Field Hospital

John A Silkstone

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Afghanistan field hospital experiences bloodiest week

Camp Bastion's advanced field hospital has experienced its bloodiest week for British troops since operations began in Helmand with wards nearly at full capacity.

On Friday, the worst day for fatalities, medics worked for more than 17 hours without a break. Eight soldiers died in 24 hours.

At times 16 medics were tending to one patient as the battlefield casualties reached the highest number in a single day since the Falklands conflict of 1982, hospital sources disclosed.

Doctors and nurses were called in to operate from 5am on Friday and continued fighting to save lives until 10pm during a period in which they went through more than 100 pints of blood products.

“It was a long hard day but we are not going through what these young lads are going through,” said Major Kathryn Rickers, the hospital’s ward sister.

“That’s what we are here for and that’s what we do. Some of our surgeons are seeing more trauma in a few weeks than they would in a year back home.

“It does upset us all, it does have an effect on everybody seeing this all the time,” added the Territorial Army officer, who normally works as a midwife in Wolverhampton. L/Sgt Gethyn Rowlands was among the luckier soldiers treated at the hospital. A bullet clipped across his throat and entered his right shoulder after his unit was ambushed by the Taliban. The soldier from the Welsh Guards — which lost its commanding officer, Lt Col Rupert Thorneloe, during Operation Panther’s Claw —refused morphine so that he could save his comrades the effort of carrying him away from the enemy.

“I made the decision to walk out. I turned down morphine because I wanted to walk out rather than have the lads carry me out and they were still trying to suppress the enemy with gunfire,” he said.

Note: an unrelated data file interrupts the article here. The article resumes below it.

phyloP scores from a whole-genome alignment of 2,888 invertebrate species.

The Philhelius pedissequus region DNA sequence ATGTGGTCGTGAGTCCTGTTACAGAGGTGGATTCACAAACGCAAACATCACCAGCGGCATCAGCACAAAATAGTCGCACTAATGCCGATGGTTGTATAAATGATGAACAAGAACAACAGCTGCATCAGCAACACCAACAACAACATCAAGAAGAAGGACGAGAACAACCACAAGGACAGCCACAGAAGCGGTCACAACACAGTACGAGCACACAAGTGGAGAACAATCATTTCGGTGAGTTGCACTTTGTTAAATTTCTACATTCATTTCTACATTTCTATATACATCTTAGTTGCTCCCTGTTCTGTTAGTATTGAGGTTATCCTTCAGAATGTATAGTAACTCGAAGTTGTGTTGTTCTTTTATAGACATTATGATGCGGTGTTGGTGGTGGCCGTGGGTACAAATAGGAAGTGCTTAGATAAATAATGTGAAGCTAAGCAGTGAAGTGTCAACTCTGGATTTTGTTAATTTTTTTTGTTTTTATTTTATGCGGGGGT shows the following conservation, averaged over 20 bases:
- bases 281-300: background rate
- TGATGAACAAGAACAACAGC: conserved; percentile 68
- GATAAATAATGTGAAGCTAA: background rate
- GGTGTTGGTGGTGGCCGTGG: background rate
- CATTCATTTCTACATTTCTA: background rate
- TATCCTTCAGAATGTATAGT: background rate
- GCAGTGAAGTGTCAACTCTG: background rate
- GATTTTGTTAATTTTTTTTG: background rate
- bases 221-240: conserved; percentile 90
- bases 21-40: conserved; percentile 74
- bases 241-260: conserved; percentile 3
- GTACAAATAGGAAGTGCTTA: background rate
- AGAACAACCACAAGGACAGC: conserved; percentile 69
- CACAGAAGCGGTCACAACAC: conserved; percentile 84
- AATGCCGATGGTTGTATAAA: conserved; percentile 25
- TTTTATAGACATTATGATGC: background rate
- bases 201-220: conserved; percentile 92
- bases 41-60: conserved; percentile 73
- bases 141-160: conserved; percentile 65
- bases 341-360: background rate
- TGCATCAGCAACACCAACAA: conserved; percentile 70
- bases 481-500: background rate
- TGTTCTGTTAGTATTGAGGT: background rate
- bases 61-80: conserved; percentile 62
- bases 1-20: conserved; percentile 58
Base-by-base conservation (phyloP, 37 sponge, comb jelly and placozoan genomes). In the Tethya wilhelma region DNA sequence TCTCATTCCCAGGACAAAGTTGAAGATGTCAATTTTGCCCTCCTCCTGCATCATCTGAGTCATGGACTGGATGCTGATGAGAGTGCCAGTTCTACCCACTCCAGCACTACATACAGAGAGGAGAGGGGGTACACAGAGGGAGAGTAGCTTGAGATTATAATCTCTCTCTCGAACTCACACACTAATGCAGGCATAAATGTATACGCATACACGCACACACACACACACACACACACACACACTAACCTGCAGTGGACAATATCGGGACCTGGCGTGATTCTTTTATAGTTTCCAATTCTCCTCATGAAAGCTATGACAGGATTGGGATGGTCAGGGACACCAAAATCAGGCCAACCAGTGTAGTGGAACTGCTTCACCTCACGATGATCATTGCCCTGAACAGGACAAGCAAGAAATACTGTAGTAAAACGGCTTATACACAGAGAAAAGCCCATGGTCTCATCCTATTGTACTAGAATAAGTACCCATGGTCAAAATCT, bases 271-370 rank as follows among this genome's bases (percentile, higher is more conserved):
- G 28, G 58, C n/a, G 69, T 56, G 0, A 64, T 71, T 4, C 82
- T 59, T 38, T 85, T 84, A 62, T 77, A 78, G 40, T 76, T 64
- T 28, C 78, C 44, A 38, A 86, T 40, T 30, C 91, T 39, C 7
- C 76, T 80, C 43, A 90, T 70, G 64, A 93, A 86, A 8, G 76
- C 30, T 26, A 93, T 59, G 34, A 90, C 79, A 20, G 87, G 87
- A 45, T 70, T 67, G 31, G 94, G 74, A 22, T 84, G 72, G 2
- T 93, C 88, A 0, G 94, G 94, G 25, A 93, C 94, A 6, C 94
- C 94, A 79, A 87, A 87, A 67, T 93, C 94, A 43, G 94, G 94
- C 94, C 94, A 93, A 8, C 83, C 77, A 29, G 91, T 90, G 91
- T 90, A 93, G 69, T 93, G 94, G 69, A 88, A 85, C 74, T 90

Within 40 minutes L/Sgt Rowlands, from Anglesey, was on the operating table.

If all goes well he plans to be back in the action in 10 days’ time. “I want to be back with the lads to get on with it,” he said.
 
May they Rest In Peace. May God guide the hands of the medics and doctors trying to save the lives of these brave lads.
 
Helmand surgeon tells of her fight to save lives
There is a grim monotony to Surgeon Commander Sarah Stapley’s working day.

Surgeon Commander Sarah Stapley (Royal Navy) who is based at Camp Bastion Field Hospital, Helmand Province

Every morning – usually just after 7am – the pager strapped to her waist bleeps into life, warning the trauma team at the British Army’s field hospital in Helmand that a severely injured patient is inbound on a Chinook helicopter

The wounded are often young soldiers, usually the victims of an improvised explosive device (IED), with one or more of their limbs missing.

On Thursday, the MoD is due to publish new casualty figures which will reveal the number of soldiers killed during the first half of this month. It will include those injured on July 10, the worst single day for British forces so far. In one 24-hour period eight soldiers were killed and more than 30 were wounded, some severely, in a variety of attacks around the province.

While front-line troops are tackling the Taliban with bullet and bayonet, back in the safety of Camp Bastion, medics are waging a different but equally important daily battle: trying to keep alive soldiers whose injuries are so severe that just a few years ago they would have proved fatal.